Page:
Former North Carolina governor Bev Perdue affirmed the value of technology-driven instruction that allows classroom teachers to personalize students’ lessons – the direction LCPS has been moving for the past three years – during a visit to Lenoir County on Wednesday.
Perdue, who served from 2009-2013 as the state’s first female governor, pushed the marriage of technology and education as a public official for more than two decades and is now putting an exclamation point on that campaign as founder and chair of the non-profit Digital Learning Institute, or digiLEARN.
During a brief tour of Banks Elementary School, she saw the digital learning practices advocated by Perdue and digiLEARN at work in the classroom.
In Maria Johnson’s kindergarten class, young students used their iPads to work in small groups or individually on different lessons. The school’s principal, Kellan Bryant, showed Perdue how the iPads, videos produced on them and QR codes that take students directly to digital resources via their iPads figure into Banks’ Black History Month project. Ashley Hood, Banks’ digital learning specialist, explained the K-5 school’s approach to teaching coding techniques.
Superintendent Brent Williams, who accompanied Perdue on the tour along with Associate Superintendent Frances Herring and Assistant Superintendent Nicholas Harvey II, gave the former governor some background on the district’s digital learning initiative as they walked the halls at Banks. In its third year, LCPS provides iPads to all 8,700 students and iPads and other digital devices to all classroom teachers, as well as providing support for those teachers in developing techniques and lessons that focus on the capability of digital tools and the value of individualizing instruction.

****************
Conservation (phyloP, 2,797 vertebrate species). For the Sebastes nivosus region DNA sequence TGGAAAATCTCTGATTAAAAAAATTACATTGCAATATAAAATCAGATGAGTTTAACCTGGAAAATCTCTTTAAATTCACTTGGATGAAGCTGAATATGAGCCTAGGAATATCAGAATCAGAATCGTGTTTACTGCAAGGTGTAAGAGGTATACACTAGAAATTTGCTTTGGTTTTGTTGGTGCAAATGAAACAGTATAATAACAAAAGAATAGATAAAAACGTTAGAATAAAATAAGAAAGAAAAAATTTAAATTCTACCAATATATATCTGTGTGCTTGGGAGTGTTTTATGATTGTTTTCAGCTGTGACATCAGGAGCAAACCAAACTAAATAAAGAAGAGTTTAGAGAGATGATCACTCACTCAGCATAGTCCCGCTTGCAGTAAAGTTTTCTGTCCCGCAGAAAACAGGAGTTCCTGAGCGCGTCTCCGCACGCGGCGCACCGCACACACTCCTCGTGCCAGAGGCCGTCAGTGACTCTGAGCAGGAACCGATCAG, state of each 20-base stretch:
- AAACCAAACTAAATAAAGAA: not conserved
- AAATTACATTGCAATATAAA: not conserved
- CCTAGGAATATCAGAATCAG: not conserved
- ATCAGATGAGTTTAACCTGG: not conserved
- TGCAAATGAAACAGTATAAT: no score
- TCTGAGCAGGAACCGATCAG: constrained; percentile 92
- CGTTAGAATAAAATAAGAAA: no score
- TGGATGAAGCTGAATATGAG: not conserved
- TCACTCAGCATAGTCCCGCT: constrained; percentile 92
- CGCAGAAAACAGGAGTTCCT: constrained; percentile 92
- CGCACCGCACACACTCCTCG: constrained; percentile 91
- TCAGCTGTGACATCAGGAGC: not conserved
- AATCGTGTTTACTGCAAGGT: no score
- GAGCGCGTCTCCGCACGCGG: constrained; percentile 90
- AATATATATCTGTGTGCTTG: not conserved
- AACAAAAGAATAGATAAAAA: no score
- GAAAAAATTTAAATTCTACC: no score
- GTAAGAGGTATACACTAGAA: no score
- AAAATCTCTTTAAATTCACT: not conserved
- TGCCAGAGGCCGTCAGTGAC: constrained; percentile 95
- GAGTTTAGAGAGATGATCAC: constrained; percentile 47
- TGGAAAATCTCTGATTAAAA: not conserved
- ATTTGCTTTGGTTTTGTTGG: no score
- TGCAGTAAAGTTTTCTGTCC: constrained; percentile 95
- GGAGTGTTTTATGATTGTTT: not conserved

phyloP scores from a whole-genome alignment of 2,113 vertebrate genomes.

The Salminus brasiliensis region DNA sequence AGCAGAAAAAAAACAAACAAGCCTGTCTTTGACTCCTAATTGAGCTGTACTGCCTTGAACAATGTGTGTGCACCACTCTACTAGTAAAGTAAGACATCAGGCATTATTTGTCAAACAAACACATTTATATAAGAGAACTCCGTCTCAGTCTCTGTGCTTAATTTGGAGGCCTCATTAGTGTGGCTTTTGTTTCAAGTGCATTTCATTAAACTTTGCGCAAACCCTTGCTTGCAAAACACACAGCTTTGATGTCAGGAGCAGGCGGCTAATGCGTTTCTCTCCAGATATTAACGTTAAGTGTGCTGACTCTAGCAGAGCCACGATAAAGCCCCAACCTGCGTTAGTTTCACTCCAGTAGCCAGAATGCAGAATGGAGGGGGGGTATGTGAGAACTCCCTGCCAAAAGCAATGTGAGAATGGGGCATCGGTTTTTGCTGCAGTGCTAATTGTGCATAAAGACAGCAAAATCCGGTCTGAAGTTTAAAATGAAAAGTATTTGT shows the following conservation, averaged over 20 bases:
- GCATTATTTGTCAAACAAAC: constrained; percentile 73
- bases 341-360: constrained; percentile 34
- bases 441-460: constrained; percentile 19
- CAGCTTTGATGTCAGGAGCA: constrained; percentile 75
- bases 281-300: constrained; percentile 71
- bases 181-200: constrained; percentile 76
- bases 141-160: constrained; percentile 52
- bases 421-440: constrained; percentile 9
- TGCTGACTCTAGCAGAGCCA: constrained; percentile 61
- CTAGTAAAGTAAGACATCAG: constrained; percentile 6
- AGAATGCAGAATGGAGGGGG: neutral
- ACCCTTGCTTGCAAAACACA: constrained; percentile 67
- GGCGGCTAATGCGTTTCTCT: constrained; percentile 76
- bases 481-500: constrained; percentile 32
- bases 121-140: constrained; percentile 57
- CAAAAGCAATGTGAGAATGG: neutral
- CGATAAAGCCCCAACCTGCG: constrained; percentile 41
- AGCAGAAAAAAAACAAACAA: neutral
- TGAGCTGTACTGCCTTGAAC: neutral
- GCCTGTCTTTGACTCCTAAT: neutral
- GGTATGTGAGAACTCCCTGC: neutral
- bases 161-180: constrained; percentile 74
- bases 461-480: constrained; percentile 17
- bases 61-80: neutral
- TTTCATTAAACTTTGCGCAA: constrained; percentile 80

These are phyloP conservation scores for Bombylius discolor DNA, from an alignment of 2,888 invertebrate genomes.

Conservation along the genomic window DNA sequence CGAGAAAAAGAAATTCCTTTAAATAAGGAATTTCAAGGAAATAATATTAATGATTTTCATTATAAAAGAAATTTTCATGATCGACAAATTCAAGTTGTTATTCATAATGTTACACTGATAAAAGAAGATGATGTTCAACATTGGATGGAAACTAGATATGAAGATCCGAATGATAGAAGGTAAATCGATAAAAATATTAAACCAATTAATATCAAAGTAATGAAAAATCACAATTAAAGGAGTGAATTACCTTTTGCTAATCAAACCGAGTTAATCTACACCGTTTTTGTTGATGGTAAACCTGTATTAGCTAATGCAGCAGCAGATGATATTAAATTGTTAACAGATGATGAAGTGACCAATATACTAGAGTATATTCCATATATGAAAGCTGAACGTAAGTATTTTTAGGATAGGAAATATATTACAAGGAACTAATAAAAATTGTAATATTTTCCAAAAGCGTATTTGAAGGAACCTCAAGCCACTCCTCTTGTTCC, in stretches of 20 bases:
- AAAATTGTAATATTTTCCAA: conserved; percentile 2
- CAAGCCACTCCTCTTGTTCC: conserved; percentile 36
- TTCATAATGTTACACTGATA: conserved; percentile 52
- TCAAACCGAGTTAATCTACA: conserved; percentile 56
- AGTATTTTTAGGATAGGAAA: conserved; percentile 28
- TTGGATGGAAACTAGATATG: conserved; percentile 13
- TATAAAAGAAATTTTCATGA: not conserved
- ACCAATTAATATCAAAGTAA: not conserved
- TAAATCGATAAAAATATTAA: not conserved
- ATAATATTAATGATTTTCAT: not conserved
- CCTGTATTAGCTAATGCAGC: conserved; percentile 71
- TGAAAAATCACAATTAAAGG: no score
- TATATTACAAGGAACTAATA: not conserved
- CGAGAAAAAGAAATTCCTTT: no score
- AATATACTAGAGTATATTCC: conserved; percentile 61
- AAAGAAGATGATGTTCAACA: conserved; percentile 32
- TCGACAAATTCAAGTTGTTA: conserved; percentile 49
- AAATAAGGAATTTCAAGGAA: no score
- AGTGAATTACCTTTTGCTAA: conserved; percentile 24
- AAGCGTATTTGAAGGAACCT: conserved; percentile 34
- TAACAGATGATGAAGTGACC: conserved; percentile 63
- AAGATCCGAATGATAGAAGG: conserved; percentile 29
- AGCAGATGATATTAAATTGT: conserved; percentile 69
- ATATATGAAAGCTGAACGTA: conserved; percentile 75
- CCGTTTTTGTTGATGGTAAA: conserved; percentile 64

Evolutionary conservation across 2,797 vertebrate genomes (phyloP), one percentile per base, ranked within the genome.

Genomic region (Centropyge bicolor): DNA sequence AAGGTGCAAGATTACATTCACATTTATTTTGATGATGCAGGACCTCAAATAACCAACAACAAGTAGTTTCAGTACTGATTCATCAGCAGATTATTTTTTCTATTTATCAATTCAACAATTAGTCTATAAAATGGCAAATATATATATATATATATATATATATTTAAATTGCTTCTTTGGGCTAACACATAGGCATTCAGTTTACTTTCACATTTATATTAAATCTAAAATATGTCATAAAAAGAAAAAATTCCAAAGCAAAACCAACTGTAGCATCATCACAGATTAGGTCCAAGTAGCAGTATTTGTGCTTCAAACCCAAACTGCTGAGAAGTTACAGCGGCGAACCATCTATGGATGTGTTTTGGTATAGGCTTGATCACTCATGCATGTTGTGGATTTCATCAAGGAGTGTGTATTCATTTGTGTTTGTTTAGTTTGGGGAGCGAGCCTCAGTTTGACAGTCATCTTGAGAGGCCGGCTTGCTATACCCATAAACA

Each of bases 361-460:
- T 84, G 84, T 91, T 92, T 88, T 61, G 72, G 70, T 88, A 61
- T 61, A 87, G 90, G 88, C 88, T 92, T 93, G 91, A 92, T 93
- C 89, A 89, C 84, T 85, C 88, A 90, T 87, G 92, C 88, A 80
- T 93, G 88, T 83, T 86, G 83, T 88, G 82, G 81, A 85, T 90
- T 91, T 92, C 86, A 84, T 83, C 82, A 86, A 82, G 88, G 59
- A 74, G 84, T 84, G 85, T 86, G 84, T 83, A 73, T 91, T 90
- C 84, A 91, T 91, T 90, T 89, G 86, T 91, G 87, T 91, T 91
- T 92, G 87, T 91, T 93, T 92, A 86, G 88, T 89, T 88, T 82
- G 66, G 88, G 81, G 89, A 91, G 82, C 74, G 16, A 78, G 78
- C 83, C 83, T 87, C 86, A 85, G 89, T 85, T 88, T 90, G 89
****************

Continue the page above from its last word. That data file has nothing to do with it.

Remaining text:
“Lenoir County has set the standard. I’ve never seen anything like it in eastern North Carolina,” Perdue said in an interview after speaking at a fundraiser luncheon for the Lenoir County Education Foundation. “I’m really excited about what’s going on in the classroom here.”
It was the invitation to keynote the luncheon that brought Perdue to Lenoir County, which she represented for years as a member of the state House, prior to her serving in the N.C. Senate and two terms as lieutenant governor. The event raised funds to support the Foundation’s mini-grant program, which annually awards grants of $500 or less to dozens of Lenoir County teachers.
She told the group of about 90 educators, business leaders and others at the luncheon that changing what and how students learn is necessary for their survival.
“They’re facing a world that is hard for many of you to imagine,” Perdue said. “The issue is how to teach these children so they will have the skill set they need to survive in this world of adaptive change.”